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Aboriginal populations surge while language wanes, new census-replacement shows

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First Nations Idle No More protesters hold hands and dance in a circle during a demonstration at the Douglas-Peace Arch crossing on the Canada-U.S. border near Surrey, B.C., on Saturday January 5, 2013. Aboriginal peoples are gaining ground in Canada's population, but they are losing their languages, according to the National Household Survey. THE CANADIAN PRESS/Darryl Dyck

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First Nations Idle No More protesters hold hands and dance in a circle during a demonstration at the Douglas-Peace Arch crossing on the Canada-U.S. border near Surrey, B.C., on Saturday January 5, 2013. Aboriginal peoples are gaining ground in Canada's population, but they are losing their languages, according to the National Household Survey. THE CANADIAN PRESS/Darryl Dyck

OTTAWA - Aboriginal peoples are gaining ground in Canada's population, but they are losing their languages.

And their family structure is dramatically different than other Canadian families, with less than half of children living with both their parents.

The rest are in single-parent homes, living with relatives or step-parents, or in foster homes. Indeed, half the foster children in Canada under the age of 14 are aboriginal, according to the National Household Survey.

The survey is Statistics Canada's replacement for the long-form census, which was cancelled in 2010 by the federal Conservatives. The agency has warned that the voluntary responses to the new survey may under-represent Aboriginal Peoples. Plus, comparisons with the past are problematic, since previous questionnaires were mandatory.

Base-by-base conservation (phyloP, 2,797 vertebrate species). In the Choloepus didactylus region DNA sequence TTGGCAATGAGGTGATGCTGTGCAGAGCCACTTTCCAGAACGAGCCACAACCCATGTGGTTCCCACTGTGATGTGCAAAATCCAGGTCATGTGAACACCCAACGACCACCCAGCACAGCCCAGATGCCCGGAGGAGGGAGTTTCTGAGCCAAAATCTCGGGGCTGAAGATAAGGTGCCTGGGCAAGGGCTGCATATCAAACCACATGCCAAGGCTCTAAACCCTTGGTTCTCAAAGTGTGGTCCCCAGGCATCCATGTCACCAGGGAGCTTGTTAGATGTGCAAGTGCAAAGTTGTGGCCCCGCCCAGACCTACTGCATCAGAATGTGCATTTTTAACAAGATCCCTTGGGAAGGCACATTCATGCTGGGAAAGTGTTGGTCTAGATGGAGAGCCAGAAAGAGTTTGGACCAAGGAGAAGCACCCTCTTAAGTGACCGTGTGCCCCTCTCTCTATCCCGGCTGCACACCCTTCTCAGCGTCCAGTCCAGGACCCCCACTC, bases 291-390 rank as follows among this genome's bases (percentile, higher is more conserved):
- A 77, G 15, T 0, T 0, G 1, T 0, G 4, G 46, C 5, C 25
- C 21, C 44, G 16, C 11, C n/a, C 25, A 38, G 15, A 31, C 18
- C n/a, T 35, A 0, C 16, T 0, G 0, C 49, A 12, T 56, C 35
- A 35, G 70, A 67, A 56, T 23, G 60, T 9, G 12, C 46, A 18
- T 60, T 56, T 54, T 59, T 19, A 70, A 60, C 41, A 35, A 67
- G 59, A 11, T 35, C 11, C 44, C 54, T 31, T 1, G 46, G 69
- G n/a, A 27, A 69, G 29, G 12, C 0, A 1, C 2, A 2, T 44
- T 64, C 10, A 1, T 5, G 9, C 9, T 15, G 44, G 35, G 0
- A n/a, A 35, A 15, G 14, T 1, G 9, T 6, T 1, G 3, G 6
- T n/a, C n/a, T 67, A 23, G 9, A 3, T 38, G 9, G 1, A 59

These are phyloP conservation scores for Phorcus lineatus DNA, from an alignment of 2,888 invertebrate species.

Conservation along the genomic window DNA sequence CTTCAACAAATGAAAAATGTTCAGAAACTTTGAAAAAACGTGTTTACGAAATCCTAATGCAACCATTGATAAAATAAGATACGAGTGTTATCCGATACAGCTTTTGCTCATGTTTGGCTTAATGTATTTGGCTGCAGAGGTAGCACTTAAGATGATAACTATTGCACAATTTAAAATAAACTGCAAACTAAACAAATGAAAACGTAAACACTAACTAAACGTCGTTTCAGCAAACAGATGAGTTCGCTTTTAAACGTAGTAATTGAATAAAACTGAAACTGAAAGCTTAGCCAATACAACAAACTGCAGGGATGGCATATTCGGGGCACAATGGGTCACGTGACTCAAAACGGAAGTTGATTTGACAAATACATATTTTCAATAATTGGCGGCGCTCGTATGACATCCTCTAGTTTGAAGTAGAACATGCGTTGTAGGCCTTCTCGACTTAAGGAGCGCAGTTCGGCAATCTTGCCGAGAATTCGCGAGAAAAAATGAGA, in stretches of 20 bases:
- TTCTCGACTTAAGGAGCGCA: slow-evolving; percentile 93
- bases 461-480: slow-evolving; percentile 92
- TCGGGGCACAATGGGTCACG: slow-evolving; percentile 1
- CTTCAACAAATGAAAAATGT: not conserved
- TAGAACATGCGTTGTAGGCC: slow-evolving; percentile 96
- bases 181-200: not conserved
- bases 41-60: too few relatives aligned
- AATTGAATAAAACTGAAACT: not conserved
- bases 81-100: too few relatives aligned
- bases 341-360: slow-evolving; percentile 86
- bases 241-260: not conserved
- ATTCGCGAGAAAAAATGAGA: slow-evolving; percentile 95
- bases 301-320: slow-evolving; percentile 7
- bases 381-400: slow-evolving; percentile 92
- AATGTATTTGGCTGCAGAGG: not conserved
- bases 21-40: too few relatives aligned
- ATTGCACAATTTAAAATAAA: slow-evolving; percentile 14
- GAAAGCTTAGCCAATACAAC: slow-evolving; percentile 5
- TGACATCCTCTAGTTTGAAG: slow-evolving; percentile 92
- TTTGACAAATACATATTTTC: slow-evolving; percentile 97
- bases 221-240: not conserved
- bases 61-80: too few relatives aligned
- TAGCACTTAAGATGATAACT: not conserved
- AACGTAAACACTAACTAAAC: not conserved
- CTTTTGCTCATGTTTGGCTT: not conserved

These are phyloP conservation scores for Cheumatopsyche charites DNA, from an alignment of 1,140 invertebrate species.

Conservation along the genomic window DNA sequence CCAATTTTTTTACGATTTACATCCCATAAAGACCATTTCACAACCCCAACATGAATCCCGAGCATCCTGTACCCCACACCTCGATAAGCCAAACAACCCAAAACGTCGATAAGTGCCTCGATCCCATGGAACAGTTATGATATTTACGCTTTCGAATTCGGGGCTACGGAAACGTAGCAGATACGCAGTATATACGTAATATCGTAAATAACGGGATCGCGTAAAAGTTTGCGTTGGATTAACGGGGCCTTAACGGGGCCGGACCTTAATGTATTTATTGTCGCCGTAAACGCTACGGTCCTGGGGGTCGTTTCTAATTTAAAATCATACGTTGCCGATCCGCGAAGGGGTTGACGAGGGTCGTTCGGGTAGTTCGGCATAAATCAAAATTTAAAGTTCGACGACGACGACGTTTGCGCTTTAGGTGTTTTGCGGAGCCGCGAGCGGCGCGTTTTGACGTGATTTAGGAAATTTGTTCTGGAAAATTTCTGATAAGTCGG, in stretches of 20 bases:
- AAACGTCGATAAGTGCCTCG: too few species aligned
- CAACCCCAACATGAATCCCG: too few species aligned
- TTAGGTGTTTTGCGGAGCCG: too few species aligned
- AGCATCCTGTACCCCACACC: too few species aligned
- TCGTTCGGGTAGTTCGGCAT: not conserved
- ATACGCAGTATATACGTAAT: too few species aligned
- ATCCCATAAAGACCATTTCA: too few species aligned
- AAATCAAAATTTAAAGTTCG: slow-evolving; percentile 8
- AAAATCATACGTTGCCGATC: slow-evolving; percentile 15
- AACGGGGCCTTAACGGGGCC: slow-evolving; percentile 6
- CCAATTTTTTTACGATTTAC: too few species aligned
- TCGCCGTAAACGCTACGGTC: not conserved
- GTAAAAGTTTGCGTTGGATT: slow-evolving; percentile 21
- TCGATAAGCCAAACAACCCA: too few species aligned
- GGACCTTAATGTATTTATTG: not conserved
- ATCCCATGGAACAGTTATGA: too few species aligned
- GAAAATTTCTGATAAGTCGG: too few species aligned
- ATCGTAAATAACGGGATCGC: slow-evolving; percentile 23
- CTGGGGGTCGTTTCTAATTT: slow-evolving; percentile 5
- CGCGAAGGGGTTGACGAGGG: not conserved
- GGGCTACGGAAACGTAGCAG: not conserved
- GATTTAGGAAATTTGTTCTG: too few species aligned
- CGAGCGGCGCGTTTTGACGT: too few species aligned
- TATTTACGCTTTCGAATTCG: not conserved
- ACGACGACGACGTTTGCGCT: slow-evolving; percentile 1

And a variety of reserves refused to participate or simply couldn't participate at all, compounding the data quality issues.

Still, Statcan has adjusted for those problems, and the survey clearly portrays a population that is youthful and growing quickly across the country — a pattern that could vindicate the focus of federal, provincial and aboriginal leaders on education and skills.

Children under 14 make up 28 per cent of the aboriginal population, compared to just 16.5 per cent of the non-aboriginal population, the National Household Survey shows.

But other research suggests fewer than half of those children will graduate from high school.

And even as the aboriginal population soared by 20 per cent over the past five years to 1.4 million, just 17 per cent of aboriginal people said they could speak in an aboriginal language, down from the 21 per cent recorded in the 2006 census.

There are signs, however, that schooling in traditional languages helps. In 2011, 240,815 aboriginal people said they could speak an aboriginal language, but only 202,495 said it was their mother tongue.

"This implies that a number of aboriginal people have acquired an aboriginal language as a second language," the Statistics Canada documents say.

The survey does not show how bad overcrowding is — even though federal statisticians have a lot of related information. The 2011 census measured the number of people per household, and the NHS also tracked the relationship between aboriginal children and their primary caregivers.

Overcrowding was the reason behind the state of emergency in Attawapiskat, Ont., 18 months ago. The 2006 census showed a decline in overcrowding, but no progress on replacing dilapidated housing.

More 2011 data on overcrowding in reserves may come this summer, said senior census analyst Jane Badets.

Ontario recorded the largest aboriginal population. By proportion, Nunavut and the Northwest Territories had the largest share of aboriginal peoples.

Among First Nations people, nearly half live on a reserve or settlement. Beyond reserves, status First Nations people tended to live in Winnipeg, Edmonton or Vancouver as well as other cities.

Non-status Indians accounted for a quarter of the First Nations population in Canada, concentrated in Toronto, Vancouver, Montreal and Ottawa.

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